This account of a workplace intervention by an ICC militant in Britain was originally posted on the libcom internet discussion forum (http://libcom.org/forums/viewtopic.php?t=9413).
The question of how revolutionaries relate to the trade unions at work has come up on a number of threads recently. The left communist position of ‘outside and against’ the unions is often criticised as being divorced from the real world. It is often argued that unless you are working inside the unions, you have no way of reaching the rest of the workforce. I don’t agree, obviously. It is perfectly possible to discuss with fellow workers in all sorts of informal situations outside the context of union meetings. It is also possible to put out agitation and propaganda which reaches everyone. It is more effective if this is part of a collective effort – through a ‘struggle group’ or ‘workplace resistance group’ or whatever you want to call it, but it is also possible to act as an individual worker.
I work as a teacher in a sixth form college. In the week leading up to the UNISON strike on 28 March I distributed the following leaflet to teaching and non-teaching staff.
Solidarity with Tuesday’s strikers
Some of our colleagues will be on strike next Tuesday. They will be part of one and a half million members of UNISON who are coming out in protest throughout the country against a government attack on their pension rights. They have already seen - with union approval – their basic retirement age raised from 60 to 65. Now the government wants to get rid of the ’85 year’ rule which would mean that long-serving employees would lose the opportunity to retire at 60.
At the moment this is aimed at local government employees but it is part of a wider attack on all pensions. In the private sector final salary employers schemes are fast disappearing; the Turner report wants the state pension to be raised from 65 to 68. Teachers are being balloted over government schemes to raise their retiring age to 65 as well.
In sum, there is every reason for all of us to express our solidarity with the strikers on Tuesday. There is every reason for the UNISON workers to ask us to join their action. It’s in all our interests for us to be fighting together, not separately.
In practice, however, we are stumbling towards a situation where most of us will be faced individually with the choice of whether or not to cross the UNISON picket line. There has been no discussion of the issue by the other unions, and the official UNISON line is that the picket line won’t be there to persuade other employees to join them.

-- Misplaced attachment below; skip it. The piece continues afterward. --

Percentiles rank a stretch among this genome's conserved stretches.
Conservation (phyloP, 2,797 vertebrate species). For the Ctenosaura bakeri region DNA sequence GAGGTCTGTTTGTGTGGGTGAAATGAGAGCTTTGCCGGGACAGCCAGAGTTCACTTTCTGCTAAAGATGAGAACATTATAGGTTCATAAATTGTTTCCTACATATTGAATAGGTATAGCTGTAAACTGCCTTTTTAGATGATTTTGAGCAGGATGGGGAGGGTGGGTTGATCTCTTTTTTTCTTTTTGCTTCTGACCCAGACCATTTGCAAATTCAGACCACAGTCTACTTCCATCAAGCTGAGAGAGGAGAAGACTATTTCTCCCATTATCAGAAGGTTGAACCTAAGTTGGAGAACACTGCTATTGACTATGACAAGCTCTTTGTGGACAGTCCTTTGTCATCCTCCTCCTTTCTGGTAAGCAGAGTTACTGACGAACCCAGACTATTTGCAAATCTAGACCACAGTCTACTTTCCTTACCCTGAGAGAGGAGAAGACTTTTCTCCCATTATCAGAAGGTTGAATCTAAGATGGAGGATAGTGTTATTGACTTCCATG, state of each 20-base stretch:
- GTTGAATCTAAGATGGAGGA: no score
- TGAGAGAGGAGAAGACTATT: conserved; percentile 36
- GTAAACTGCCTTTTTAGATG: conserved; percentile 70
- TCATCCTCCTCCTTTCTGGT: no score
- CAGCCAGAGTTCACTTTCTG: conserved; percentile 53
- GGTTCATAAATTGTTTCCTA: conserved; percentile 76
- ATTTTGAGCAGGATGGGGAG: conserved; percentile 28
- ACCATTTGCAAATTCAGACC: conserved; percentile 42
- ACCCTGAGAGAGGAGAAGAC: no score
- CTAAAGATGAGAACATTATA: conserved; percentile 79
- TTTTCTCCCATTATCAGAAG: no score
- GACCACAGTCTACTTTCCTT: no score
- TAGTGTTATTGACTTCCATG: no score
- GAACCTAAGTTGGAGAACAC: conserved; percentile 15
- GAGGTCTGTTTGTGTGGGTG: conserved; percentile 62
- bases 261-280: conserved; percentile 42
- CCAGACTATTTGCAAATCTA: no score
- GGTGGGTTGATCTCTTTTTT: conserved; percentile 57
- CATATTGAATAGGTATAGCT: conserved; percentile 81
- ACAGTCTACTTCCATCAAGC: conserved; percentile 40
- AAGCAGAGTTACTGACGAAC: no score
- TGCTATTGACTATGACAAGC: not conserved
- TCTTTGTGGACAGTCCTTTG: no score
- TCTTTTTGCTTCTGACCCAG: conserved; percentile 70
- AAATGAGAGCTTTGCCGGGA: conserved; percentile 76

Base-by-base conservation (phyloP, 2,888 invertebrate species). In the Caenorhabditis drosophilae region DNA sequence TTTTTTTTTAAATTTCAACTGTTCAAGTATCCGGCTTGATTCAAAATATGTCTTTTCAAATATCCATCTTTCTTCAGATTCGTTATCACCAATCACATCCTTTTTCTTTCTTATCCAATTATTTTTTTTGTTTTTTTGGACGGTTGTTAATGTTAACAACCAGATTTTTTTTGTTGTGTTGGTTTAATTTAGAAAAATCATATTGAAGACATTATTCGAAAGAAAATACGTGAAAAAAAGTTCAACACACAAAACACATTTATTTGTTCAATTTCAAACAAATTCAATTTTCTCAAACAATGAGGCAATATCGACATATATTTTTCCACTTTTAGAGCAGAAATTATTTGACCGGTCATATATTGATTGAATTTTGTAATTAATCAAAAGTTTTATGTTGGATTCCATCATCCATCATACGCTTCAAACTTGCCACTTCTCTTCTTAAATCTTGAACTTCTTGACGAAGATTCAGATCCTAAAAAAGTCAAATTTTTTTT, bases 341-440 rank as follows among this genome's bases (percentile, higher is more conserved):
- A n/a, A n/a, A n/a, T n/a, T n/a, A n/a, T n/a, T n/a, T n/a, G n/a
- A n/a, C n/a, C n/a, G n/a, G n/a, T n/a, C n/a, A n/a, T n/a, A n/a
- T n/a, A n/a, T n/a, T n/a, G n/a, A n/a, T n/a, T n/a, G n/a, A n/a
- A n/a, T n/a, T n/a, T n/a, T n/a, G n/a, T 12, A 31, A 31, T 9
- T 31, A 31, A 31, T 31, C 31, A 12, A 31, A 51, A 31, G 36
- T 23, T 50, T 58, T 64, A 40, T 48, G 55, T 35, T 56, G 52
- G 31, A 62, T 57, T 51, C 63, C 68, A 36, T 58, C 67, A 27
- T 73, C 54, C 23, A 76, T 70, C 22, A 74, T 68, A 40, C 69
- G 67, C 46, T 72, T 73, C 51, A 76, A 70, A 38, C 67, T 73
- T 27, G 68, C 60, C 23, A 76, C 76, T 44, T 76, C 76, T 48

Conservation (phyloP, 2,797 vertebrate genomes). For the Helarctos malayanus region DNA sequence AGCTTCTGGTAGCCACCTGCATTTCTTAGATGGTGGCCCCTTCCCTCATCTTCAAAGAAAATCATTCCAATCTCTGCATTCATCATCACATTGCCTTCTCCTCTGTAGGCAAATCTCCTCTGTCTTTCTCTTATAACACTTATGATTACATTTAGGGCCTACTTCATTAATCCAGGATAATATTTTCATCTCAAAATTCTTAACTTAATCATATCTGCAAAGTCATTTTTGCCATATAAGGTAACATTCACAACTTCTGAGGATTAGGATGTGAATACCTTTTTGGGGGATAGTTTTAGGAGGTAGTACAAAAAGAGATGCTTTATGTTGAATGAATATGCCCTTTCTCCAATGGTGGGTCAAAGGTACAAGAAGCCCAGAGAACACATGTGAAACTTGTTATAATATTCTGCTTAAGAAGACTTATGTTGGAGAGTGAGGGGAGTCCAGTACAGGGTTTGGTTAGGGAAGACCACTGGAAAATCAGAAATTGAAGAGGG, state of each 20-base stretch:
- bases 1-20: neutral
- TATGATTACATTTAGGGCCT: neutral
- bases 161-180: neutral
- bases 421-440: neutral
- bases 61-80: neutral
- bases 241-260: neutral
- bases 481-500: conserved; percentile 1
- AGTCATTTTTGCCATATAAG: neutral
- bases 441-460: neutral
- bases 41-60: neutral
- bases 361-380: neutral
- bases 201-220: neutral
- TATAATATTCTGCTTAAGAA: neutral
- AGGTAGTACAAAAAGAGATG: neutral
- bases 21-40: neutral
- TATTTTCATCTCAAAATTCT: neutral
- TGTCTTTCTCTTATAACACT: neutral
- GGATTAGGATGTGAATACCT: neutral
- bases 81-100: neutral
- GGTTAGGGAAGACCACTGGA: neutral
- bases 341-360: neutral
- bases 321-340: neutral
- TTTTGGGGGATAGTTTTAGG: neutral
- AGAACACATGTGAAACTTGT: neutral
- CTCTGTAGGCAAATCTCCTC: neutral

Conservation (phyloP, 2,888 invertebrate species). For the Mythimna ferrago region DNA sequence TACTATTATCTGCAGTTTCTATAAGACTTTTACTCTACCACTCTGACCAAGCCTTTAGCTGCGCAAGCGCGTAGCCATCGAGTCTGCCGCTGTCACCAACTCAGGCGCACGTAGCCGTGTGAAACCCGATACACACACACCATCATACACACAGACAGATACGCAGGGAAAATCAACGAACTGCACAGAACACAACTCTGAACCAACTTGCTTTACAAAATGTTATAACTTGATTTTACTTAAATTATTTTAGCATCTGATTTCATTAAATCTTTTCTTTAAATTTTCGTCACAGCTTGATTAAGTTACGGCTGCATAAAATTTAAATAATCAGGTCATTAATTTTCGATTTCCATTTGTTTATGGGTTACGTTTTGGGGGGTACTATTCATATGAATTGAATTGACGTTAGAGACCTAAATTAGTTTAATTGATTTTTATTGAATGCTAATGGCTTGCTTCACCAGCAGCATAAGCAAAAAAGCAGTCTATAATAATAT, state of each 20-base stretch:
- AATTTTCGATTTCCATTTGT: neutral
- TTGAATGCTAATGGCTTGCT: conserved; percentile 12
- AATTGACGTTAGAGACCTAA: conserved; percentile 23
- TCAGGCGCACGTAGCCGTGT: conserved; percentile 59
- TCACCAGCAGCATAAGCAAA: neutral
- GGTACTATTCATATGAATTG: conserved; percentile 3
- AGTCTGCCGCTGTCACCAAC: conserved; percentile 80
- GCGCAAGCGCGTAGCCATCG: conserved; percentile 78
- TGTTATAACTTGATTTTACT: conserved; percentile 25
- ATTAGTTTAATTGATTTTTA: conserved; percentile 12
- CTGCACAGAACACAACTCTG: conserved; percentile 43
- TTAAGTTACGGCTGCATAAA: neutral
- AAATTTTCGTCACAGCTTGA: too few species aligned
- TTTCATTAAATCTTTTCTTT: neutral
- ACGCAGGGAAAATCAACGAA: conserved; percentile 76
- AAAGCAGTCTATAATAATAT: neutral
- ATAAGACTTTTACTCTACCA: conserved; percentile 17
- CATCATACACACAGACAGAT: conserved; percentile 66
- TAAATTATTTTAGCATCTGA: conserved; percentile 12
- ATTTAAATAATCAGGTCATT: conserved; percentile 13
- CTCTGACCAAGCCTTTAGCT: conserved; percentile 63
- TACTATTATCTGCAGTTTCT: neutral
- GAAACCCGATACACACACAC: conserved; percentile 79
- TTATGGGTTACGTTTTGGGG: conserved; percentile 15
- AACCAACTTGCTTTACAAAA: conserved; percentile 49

Exactly the same thing happened three years ago when UNISON members came out against low pay. The NUT and other unions instructed its members to cross their picket lines, even though most people felt deeply uneasy about it.
This situation highlights the necessity for a forum where every employee – of any union or none – can come together, discuss what’s happening, and take their own decisions as a united workforce. In the revolt among the younger generation now going on in France, the heart of the movement has not been in the trade unions but the general assemblies where all can speak and participate in decisions.
The first step towards this kind of organisation may be just a handful of people getting together to talk about the situation we all face, and what to do about it.
The leaflet produced quite a lot of discussion. Most people I spoke to agreed that it was ridiculous that different sectors were acting separately when pensions is an issue that affects everyone. They also saw the logic of holding a general meeting open to all workers. Partly in response to these discussions, the college NUT rather shamefacedly called a meeting where the members were told that the official line (not just from the national leadership but also the ‘militant’ local branch) was that they should cross the UNISON picket line and work normally. The union rep said that it would have to be up to members individually to follow their conscience on this, but they would get no backing from the union. Some members said they wouldn’t cross, but others were rather intimidated by a stern letter put out by the principal reminding employees that they would not be protected legally if they took unofficial action.
On the day of the strike, the dozen or so UNISON members (learning support assistants, admin, library, caretakers, etc) held quite a lively picket line. They expressed no ill will to employees who went in to work, understanding that many – especially probationers and part-time workers – would be especially vulnerable to disciplinary action. In any case, the official UNISON line was not to ask other workers to join the strike. Despite this about ten teachers decided to join the picket line and not go in to work – a few came out after having initially gone in. It was a small but encouraging expression of basic solidarity. The widespread feeling of support for the strikers from all the employees seems also to have persuaded the principal to adopt a more conciliatory stance, and she made it pretty clear that no disciplinary action would be taken. Those of us who had decided to stay out received a letter telling us that we would be docked a day’s pay, but that was it.